BANT, in case you’ve been on another planet, stands for Budget, Authority, Need and Timeframe. Some organisations used to regard it as the gold standard for lead qualification. But for all sorts of reasons, holding leads back from sales until all these boxes have been ticked is a truly bad idea.
And yet the last 10% of leads are only passed to sales once they are fully BANT qualified. You can learn about my views on this approach here. Suffice it to say that this strategy has so many flaws that you could write a book about it (and I may well do).
I’ve acknowledged that the stage at which a lead can be regarded as “sales ready” will vary from one environment to the next, but I believe that a number of observations can be made about a typical high-value complex sale:
First, defining leads as “sales ready” at level one strikes me as being wasteful at best and perverse at worst. There’s no excuse for not at least asking a handful of qualifying questions or doing some basic LinkedIn research. If you’re employing highly-paid, field-based sales people this probably isn’t the best use of their time, and it’s why so many organisations have successfully invested in telephone-based lead qualification resources.
Depending on the value of the opportunity, and the complexity of the factors involved in qualification, it may start to become productive to define leads as “sales ready” when they reach level 2 or 3.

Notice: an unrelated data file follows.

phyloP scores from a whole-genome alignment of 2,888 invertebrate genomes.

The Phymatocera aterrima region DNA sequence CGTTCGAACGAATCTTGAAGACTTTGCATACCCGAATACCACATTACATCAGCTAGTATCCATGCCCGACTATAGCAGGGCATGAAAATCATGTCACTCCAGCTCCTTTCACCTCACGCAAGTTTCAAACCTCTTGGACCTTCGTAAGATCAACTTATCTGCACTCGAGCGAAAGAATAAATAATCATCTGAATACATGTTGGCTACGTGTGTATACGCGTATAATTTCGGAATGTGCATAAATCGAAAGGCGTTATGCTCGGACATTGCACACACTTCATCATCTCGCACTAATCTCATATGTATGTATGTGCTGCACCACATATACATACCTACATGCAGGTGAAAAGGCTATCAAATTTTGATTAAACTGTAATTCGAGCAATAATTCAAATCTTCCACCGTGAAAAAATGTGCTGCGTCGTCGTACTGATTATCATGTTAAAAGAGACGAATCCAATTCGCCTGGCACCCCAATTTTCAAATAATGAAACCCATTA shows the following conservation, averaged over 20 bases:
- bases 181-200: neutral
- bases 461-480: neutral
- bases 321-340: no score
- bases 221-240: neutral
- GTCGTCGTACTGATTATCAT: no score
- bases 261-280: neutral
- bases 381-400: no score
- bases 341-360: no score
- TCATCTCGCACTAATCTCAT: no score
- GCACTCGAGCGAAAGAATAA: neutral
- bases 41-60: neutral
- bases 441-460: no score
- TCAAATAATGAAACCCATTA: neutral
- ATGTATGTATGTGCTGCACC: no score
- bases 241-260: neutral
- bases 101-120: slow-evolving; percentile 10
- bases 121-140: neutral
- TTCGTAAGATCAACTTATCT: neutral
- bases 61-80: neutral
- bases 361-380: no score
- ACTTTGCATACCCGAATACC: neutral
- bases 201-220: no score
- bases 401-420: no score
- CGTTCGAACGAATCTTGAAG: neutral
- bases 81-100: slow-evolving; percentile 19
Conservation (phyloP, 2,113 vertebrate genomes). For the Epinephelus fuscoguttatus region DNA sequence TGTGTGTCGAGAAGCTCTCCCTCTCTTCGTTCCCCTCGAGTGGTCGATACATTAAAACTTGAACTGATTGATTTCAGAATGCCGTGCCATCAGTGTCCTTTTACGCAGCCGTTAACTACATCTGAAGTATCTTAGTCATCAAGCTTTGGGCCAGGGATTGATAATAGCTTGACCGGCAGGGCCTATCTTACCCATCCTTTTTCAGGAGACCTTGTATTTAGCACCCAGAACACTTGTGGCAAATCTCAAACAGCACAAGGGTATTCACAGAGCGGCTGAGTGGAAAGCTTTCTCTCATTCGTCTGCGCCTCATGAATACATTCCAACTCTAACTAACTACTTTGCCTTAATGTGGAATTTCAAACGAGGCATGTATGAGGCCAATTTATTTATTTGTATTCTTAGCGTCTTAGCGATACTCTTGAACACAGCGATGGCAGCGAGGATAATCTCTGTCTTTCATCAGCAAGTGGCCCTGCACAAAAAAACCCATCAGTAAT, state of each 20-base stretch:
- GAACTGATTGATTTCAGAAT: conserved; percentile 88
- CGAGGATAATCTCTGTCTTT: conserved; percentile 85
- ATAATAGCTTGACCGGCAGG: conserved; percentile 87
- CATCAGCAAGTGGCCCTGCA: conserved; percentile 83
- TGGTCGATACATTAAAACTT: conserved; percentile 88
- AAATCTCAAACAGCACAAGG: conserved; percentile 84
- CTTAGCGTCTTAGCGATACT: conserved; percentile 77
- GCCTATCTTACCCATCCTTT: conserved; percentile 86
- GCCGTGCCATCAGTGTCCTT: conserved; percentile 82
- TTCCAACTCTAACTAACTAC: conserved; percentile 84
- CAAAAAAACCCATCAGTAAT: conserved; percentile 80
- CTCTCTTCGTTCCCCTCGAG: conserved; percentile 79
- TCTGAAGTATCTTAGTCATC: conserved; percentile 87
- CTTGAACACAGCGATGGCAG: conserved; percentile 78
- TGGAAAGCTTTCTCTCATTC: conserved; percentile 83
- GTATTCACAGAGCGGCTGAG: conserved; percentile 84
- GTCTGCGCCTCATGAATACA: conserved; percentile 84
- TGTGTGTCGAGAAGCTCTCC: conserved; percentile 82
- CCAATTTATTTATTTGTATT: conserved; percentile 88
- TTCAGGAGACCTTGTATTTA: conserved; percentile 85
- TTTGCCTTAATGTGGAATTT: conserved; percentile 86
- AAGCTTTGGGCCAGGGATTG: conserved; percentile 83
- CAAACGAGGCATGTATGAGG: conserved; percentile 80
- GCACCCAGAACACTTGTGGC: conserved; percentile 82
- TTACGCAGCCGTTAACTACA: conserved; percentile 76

Waiting until requirements have been defined (level 4) is often too late, but may be effective if your intermediate sales resource is skilled, competent and confident enough to pro-actively shape the prospect’s requirements rather than just documenting them.
Finally, and at the risk of repeating myself, waiting for evidence of full BANT qualification before handing a lead over to sales might work if all you need to do is close – but if that’s the case, you’re probably better getting your advice from Alec Baldwin.
Which leaves, of course, the question of how sales and marketing teams should organise to maximise their changes of attracting, engaging, qualifying and converting more of the right sort of customers.
In high value complex B2B sales, unless you’ve got an absolutely tiny sales organisation (and have no ambition to grow it), it’s hard to argue against implementing some form of intermediate phone-based qualification resources – and in fact there’s a strong case for further specialising into inbound and outbound focused resources.
In addition to qualifying inbound enquiries and proactively reaching our to people that match your ideal prospect profile, you can often benefit from using their spare cycle time to improve the quality of your prospecting database.
Have you clearly defined the stage at which marketing-generated leads are passed to the ultimate sales person – and clarified the intermediate handoffs? And have you clearly defined what activity and feedback you expect from sales as a result? If you haven’t established a clear contract between marketing and sales to cover this, I strongly suggest that you start today.